Let Them Out: Outdoor Play in the Early Years

by Patricia Dietz

Is there anything better than hearing a young child laugh as they jump in a rain puddle, run around the playground, or make pies out of mud? This may not be what is seen at some child care programs today. What happened to outdoor play for young children?

The American Journal of Preventative Medicine found that only 3 in 10 children in full day child care programs got at least 60 minutes a day outside. Other studies suggest children are outside for only 33-36 minutes a day.

During my time in early childhood special education, I would provide services for children at child care centers. Many providers would make statements such as, “He is just bouncing off the walls and won’t focus on an activity.” Upon looking further into the daily routine, many children were outside for only about 25-30 minutes every morning. During collaboration with other early childhood professionals, it was discovered that less outdoor play time was becoming a trend. Consequently, there was an increase in behavioral problems in the classroom that required services from a behavioral specialist.

“Children cannot bounce off the walls if we take away the walls.”
– Erin Kenny


So why is this?

  1. Some providers feel that children are not learning, and they cannot meet standards through outside play. There are many ways to meet standards through outdoor play. Children can work on their gross and fine motor skills, learn about health and physical exercise, gain valuable social skills while playing with others, explore and learn about the world/environment, take risks, learn safety rules, and burn off built-up energy.
  2. There is an increase in screen time and technology for young children, which could limit some children’s access to outdoor play. While technology is increasing rapidly in today’s society, there may be a time and appropriate way to incorporate it into a curriculum for children, but it should never replace outdoor play time. It is important to find a balance with how technology is used and when it is offered.
  3. Safety is a factor. Children should have access to safe equipment and a safe location/neighborhood with adequate supervision. Safety is a very important concern, and should be taken into consideration when planning all outdoor activities, using equipment, and gathering proper attire for the current season. Collaboration between facility directors and public safety officials should also take place if there are safety concerns with neighborhood location. This ensures that children will have a safe outdoor environment to explore and play.
  4. Children are missing outdoor time as a consequence of difficult behaviors. Missing outdoor play time as a consequence is not only developmentally inappropriate, but will most likely backfire. Children with difficult behaviors are often the ones who need outdoor play time the most to run off energy in a more open space.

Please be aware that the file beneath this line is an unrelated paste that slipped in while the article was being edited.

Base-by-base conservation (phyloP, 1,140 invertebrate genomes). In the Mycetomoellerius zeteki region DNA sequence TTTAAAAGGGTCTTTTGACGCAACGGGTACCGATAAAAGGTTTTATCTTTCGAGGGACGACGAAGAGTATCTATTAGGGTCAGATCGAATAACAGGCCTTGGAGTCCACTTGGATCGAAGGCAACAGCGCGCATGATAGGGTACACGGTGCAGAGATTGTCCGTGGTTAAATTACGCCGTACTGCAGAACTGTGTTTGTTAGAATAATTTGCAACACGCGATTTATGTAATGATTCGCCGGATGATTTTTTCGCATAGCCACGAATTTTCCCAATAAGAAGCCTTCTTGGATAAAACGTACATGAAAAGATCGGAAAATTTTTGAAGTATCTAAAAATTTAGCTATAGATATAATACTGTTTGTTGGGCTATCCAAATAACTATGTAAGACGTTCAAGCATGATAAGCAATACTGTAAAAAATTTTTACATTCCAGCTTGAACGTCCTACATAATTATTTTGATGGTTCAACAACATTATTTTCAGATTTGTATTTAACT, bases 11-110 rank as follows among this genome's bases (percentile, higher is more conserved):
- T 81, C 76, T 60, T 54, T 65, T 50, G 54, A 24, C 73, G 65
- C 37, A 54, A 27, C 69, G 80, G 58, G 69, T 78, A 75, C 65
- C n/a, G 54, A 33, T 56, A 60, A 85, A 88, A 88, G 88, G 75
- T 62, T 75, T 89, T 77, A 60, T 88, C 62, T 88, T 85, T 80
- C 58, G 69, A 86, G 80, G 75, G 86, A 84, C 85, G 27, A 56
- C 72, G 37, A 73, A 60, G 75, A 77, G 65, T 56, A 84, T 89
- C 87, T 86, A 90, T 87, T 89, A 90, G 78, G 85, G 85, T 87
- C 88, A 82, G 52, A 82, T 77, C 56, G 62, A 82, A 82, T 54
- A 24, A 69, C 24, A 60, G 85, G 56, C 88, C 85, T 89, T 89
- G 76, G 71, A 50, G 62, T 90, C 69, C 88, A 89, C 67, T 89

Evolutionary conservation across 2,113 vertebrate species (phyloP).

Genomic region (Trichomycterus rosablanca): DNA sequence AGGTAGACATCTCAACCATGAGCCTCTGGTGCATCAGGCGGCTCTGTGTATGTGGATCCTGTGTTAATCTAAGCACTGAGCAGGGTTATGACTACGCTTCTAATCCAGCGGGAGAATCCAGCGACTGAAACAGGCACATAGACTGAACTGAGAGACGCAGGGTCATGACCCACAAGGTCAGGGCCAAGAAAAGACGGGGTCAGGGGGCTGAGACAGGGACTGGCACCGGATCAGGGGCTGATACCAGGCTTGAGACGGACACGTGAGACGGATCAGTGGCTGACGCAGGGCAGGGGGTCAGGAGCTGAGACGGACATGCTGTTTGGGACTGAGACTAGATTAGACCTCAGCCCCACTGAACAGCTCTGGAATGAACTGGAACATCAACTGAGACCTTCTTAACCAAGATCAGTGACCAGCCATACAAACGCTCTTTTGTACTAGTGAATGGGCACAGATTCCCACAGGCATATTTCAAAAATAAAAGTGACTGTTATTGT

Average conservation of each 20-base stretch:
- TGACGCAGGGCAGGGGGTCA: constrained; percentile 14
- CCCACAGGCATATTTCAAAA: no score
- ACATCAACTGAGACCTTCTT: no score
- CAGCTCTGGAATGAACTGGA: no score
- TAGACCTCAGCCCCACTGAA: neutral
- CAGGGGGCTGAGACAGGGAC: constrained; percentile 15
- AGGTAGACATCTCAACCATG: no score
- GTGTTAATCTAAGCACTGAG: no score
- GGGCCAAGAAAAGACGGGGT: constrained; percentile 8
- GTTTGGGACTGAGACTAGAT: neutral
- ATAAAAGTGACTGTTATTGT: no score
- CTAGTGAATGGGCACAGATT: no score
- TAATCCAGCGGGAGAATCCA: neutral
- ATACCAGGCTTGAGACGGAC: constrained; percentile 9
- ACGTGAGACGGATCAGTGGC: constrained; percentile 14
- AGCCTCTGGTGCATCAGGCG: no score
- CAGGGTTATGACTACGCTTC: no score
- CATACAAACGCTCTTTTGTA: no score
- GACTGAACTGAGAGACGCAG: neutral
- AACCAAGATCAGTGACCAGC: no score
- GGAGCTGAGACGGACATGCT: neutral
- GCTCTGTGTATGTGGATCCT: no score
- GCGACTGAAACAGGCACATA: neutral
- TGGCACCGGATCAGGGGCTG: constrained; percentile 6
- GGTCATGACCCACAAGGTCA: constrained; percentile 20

Let’s fix it!

Children use cognitive skills, solve problems, and gain valuable social skills when outside playing. Here are 6 ways to implement outdoor activities that meet standards, while children are also moving their bodies, exploring, and being an active learner:

  1. Create outdoor learning opportunities. Bring activities and materials typically used indoors and set up outside. Many require minimal set up and basic instruction. For example, if you plan to do a free paint activity on easels inside, set the easels up outside and allow the children to paint outdoors.
  2. Play fun movement games. Have children run, jump, go down a slide, through a tunnel and across a low balance beam on the ground to get their bodies moving.
  3. Use the different seasons to encourage outdoor exploration. Have children explore jumping in a puddle after a rainstorm. Set up a bucket and ruler to measure how much it rained or snowed. Have a picnic snack outside on a nice day during the spring or summer. Note: Always follow weather safety regulations and make sure children wear appropriate outdoor attire for the current season.
  4. Encourage children to provide input. They will likely have some great ideas on outside play ideas or materials to use, and be more engaged since it was of interest to them.
  5. Provide opportunities for infants to go outside. Lay a blanket down and do tummy time outside. Listen for sounds such as birds, cars, and planes. Take infants for a walk in a stroller or infant buggy.
  6. Include free play! Let children run, jump, swing, and move their bodies.

When it comes to outside, physical play, children need a minimum of 60 minutes a day. If the weather does not allow for a full 60 minutes of outdoor play, still provide opportunities for physical activity. Set up an indoor obstacle course, play with a parachute, or play a Simon Says game with motor movements.

“The best classroom and the richest cupboard is roofed only by the sky.”
– Margaret McMillan

 

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